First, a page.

October 28, 2014

Krakatoa, The Island Volcano

OK, I know there are plenty of islands out there that have been formed by volcanoes (just look at Hawaii for one prime example). So what's so special about Krakatoa?

How about being one of the loudest belchers in the world?

Fine, it's not like I've orchestrated a contest between volcanoes to see who could make the loudest, angriest sound. But in this instance, someone did record how strong the explosion one. And by someone, I mean many people...

August 1883: Krakatoa explodes in a series of violent blasts, bringing down tens of thousands of humans and countless animals. Its lava extended to neighboring islands, destroying all in its passage like a voracious monster. The eruptions were so loud one was heard 4800 km away, across the Indian Ocean to eastern Africa (a distance which took the sound wave approx. 4 hours to travel), while others were heard off the coasts of Australia and Southeast Asia.

Locally, the shock waves blasted windows apart and shook every house in a 160 km radius, and rendered many people permanently deaf. These shock waves were recorded all around the world while traveling 7 times around the Earth before they finally died down.

But you know what the scary part about all this is (if this wasn't scary enough)? Krakatoa isn't a supervolcano...

Historical eruption sounds

October 26, 2014


"All our dreams can come true if we have the courage to pursue them."
Walter E. Disney

October 21, 2014

Cardinal Points - Behind The Names

I assume that many of you already know the origin of the weekdays (at least in English; with, for example, Thursday standing for the day of Thor, Monday for the day of the Moon, Wednesday for Woden's day or Odin's day, etc.).

Well, turns out that even the cardinal points on a compass are named after mythical creatures of Norse legends. That's right!

Say hello to Nordri, Sudri, Austri, and Westri, strong dwarves who were bid by the gods to support the heavenly vault (which, incidentally, is actually the skull of the first evil giant, its brains forming the clouds) upon their shoulders.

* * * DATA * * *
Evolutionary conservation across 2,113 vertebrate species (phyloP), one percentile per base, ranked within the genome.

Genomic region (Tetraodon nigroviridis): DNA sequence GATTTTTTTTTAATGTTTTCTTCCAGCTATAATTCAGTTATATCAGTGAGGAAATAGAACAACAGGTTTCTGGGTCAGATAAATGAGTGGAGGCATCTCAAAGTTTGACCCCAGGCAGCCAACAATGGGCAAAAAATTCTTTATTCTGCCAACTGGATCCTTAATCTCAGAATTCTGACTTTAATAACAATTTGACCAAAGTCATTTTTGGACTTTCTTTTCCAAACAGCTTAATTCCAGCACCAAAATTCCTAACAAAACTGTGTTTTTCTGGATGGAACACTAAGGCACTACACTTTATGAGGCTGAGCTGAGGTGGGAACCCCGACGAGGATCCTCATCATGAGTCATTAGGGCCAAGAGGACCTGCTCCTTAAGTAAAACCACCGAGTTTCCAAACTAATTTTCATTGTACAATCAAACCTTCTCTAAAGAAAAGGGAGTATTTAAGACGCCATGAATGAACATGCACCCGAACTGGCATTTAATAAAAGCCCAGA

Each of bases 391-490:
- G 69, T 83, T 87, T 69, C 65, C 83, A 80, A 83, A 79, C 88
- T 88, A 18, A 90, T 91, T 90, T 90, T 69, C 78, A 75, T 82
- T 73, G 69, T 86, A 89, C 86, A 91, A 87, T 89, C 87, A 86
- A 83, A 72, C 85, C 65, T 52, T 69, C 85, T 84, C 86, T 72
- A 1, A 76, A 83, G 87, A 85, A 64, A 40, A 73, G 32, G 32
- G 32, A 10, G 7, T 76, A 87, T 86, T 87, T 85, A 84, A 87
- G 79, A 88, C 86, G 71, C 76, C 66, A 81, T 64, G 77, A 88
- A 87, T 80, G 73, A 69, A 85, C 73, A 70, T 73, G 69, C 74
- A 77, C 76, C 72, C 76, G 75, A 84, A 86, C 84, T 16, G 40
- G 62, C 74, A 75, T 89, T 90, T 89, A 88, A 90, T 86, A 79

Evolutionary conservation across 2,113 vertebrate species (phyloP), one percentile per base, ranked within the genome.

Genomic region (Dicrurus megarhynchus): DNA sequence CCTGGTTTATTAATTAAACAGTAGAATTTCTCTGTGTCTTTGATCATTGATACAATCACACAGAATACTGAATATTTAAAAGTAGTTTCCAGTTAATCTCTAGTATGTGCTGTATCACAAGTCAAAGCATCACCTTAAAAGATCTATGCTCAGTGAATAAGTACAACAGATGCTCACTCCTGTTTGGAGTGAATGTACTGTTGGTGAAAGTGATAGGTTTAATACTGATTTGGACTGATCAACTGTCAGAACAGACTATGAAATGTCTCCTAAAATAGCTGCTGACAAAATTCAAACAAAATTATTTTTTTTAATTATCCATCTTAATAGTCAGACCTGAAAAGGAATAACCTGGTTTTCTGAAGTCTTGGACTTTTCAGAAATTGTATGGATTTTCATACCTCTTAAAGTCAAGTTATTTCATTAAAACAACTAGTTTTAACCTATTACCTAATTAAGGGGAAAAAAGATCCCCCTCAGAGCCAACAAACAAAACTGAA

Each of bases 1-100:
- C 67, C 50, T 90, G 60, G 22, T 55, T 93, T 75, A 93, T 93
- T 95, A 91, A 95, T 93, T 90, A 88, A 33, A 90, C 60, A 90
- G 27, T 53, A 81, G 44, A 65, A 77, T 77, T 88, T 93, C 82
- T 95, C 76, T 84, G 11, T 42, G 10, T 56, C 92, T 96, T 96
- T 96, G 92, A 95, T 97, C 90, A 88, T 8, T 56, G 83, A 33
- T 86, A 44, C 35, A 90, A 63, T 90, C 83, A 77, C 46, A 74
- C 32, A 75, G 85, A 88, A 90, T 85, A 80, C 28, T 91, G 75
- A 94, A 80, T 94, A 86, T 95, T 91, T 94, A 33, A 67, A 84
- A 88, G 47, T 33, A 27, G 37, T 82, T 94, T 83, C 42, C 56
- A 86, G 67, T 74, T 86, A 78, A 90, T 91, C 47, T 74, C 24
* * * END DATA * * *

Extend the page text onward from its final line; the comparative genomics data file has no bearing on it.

I can understand now why one of the greatest fears of people from Norse and other neighboring countries was that the sky would fall on their head!

I'll let you figure out which stands for what ;-)

October 14, 2014

Easy Tip For Immediately Writing Better

Proust manuscript for A l'Ombre des Jeunes Filles en Fleurs
A teacher once said it was interesting to have Proust, known to suffer from
asthma, write sentences that were pages long.
In my years working in the business world, I've had my share of editing technical papers, letters,

reports and such. One thing that caught my attention is that, the more important a person believes he/she is, the more likely that person is to want to impress others by showing off.

This showing off usually entails, when writing, long words, technical jargon, and run-on sentences a la Proust (and I admit that I too have been guilty on many occasions of the latter).

And here's where my tip comes in:

Don't be afraid to write shorter sentences.

They don't make you sound juvenile or, horror of horrors, dumb. In fact, quite the opposite: They allow you to convey your thoughts clearly and concisely, which the reader will always appreciate more than the head scratching and "huh?" that usually accompany never-ending descriptions.

That's it. Seriously! If you do just that, your writing will already greatly improve.

This is tip is mostly for those who aren't going for poetical lyricism, of course, though one doesn't preclude the other.

October 9, 2014

Writers: Be As The Tortoise, Not The Hare

I just read an interesting interview of Amélie Nothomb in Le Nouvel Observateur in honor of her latest publication Pétronille.

In the interview, the Belgian author is asked whether she is scared of running dry of ideas, to which she answers the following (translated from French)--please note she associates the process of creating a book to that of creating a baby: